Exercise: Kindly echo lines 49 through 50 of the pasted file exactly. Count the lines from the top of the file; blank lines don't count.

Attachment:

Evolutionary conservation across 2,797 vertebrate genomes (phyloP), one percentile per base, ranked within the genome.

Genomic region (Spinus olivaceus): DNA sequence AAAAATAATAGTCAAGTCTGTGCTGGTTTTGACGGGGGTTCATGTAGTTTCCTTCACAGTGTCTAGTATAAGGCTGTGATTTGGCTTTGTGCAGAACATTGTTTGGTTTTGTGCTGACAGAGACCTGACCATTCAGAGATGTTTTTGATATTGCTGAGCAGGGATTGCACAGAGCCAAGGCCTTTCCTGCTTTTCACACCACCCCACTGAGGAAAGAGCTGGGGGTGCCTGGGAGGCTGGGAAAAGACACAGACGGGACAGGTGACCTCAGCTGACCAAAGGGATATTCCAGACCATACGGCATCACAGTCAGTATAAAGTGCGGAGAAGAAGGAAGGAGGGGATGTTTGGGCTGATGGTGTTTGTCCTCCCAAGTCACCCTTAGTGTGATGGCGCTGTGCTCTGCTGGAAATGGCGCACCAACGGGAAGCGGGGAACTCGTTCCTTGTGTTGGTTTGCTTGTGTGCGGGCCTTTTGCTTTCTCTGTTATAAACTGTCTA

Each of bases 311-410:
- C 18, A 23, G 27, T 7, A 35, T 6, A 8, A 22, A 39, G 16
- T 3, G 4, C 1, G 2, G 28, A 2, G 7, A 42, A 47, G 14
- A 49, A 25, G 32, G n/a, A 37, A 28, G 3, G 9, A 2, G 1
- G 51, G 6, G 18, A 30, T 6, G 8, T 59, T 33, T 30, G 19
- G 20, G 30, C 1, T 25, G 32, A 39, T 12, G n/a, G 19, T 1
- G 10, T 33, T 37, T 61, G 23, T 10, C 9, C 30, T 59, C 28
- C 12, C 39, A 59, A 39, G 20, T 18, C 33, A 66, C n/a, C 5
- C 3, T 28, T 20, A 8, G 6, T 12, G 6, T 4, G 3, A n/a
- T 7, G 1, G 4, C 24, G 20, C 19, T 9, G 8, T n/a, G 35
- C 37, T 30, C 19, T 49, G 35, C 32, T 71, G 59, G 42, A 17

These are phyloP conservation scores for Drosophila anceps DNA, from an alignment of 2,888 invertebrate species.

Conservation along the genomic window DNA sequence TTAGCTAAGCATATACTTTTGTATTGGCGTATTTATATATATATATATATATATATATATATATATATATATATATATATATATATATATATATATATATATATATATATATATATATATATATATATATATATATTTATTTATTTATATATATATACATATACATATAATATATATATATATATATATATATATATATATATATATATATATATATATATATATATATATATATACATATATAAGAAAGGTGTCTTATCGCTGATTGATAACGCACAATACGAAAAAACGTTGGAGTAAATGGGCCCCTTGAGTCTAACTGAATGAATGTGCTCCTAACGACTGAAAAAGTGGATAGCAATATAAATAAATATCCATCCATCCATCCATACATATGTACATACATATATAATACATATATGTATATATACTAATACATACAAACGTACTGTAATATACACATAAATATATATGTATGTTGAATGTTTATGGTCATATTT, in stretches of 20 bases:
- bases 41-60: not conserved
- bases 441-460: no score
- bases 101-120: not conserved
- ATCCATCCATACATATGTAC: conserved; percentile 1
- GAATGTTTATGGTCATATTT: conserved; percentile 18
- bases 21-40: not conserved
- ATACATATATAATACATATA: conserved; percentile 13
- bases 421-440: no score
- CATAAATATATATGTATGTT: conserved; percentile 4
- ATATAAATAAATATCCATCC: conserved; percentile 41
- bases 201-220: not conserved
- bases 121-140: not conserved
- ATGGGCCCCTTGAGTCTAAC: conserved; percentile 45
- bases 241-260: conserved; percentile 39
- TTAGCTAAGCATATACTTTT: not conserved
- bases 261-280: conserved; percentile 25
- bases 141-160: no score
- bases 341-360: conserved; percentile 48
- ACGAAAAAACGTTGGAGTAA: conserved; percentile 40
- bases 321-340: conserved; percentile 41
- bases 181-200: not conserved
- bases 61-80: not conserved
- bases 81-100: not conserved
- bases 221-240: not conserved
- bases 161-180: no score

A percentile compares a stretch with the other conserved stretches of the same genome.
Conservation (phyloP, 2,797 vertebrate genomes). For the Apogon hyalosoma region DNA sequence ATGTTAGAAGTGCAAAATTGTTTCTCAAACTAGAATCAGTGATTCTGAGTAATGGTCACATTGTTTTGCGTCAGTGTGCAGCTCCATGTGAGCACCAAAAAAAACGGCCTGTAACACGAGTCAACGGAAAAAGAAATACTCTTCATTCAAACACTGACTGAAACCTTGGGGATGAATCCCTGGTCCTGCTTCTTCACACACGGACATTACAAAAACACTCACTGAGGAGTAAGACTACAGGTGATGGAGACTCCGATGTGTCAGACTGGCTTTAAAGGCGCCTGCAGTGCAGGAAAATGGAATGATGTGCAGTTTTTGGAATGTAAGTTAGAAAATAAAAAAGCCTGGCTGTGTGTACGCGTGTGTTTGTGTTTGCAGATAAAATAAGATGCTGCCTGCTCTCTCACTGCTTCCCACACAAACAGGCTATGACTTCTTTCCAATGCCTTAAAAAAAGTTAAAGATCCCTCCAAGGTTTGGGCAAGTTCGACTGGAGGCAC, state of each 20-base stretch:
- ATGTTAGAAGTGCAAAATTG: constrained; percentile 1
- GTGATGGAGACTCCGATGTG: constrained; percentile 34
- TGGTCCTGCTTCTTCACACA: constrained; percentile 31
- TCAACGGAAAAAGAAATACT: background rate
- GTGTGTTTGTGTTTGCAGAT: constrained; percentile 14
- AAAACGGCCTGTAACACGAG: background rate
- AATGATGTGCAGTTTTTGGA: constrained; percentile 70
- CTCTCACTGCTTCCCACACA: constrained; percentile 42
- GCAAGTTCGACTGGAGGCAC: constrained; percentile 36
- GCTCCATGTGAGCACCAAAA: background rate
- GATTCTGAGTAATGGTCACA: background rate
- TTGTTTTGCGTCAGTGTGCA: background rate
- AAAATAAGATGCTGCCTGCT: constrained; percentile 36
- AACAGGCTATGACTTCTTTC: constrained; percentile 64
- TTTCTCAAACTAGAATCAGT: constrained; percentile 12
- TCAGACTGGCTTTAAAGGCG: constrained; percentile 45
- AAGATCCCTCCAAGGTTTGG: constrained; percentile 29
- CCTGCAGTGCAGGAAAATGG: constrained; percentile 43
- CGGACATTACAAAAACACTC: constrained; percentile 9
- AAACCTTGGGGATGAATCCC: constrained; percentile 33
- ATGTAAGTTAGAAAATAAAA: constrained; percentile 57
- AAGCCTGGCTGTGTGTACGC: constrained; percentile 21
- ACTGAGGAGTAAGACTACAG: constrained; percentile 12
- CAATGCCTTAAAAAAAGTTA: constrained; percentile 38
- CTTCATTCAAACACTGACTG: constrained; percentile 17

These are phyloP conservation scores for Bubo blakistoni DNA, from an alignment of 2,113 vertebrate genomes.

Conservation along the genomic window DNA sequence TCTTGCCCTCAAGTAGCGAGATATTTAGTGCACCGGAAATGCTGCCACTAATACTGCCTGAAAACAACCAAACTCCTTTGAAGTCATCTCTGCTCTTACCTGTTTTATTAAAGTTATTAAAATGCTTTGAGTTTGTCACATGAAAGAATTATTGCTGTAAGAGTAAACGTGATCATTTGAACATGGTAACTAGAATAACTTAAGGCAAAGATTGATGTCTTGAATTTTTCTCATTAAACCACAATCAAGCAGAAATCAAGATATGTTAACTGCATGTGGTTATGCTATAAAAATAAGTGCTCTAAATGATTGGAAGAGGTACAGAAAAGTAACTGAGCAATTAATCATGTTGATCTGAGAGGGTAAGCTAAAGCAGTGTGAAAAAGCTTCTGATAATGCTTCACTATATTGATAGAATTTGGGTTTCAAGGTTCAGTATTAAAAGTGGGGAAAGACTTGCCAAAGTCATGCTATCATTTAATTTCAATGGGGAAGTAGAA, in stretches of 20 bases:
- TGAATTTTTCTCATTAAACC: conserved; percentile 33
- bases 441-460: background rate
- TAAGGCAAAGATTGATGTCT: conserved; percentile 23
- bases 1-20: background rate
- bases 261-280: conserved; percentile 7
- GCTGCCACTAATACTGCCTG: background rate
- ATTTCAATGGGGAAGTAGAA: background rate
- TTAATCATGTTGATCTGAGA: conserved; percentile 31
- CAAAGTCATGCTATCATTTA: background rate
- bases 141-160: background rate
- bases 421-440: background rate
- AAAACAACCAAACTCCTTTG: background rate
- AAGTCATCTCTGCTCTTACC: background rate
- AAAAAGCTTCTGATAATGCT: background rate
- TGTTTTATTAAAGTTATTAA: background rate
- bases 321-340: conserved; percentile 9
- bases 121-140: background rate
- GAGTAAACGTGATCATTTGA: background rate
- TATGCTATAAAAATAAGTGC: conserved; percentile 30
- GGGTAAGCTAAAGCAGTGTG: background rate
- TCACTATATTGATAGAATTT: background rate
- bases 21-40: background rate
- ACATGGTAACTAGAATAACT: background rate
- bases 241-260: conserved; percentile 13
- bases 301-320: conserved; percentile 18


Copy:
- AATGATGTGCAGTTTTTGGA: constrained; percentile 70
- CTCTCACTGCTTCCCACACA: constrained; percentile 42